Disclaimer: The views expressed here are entirely the writer's own.

Re-establishing our connection with nature: post-MCO

Written by: Chong Xin Yi, Tee Ke Jia, Lim Tze Fong (SMK Damansara Jaya)

As we approach the Fourth Industrial Revolution, an average youth’s daily lives have become hectic as they chase after their dreams and do their best to get a brighter future. This is one of the many reasons why youth in the 21st century don't connect with nature. They don't have the luxury of time and energy to expend it on reconnecting with nature. Even if they do, they think it is bothersome, and it brings more trouble than benefits to themselves. Due to the pandemic crisis, people are forced to stay indoors as much as possible, which causes them to lose touch with nature and become more attached to their gadgets and the comfort of staying at home.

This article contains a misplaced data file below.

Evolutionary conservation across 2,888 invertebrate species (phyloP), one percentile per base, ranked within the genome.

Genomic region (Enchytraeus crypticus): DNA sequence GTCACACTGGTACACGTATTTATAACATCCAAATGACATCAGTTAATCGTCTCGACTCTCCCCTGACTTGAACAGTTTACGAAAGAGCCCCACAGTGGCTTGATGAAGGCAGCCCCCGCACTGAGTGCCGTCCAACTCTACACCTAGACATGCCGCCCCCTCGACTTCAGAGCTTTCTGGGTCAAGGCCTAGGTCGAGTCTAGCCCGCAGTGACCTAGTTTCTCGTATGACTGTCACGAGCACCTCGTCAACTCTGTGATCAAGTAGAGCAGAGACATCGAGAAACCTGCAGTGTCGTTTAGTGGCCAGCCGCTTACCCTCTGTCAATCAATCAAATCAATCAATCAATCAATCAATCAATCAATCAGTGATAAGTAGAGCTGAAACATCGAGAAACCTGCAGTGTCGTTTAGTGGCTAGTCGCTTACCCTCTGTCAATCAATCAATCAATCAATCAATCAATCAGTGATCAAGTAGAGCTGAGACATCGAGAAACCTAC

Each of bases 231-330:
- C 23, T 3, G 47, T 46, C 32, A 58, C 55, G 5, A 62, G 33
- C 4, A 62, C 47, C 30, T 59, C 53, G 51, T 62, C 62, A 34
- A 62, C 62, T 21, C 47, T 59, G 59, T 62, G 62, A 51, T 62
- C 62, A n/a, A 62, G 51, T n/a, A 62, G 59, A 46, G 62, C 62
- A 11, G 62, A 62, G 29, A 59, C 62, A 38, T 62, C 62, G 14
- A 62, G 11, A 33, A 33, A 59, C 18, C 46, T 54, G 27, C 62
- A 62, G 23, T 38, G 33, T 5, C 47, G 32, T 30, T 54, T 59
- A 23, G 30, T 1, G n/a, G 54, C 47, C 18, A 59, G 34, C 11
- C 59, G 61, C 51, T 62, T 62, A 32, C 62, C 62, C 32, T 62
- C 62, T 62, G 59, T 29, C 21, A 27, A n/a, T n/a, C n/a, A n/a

As Nelson Mandela once said, "children of today are the leaders of tomorrow,” if the youths do not realize the importance of nature and start taking action to conserve and preserve the environment, life on Earth will eventually come to an end. For the Earth’s survival, tomorrow’s leaders will have to take proactive actions to develop and plan for a greener future. Meaning to say, youths today have to be aware of what is happening to mother nature and discover the root of the problems and overcome it before the damage becomes irreversible.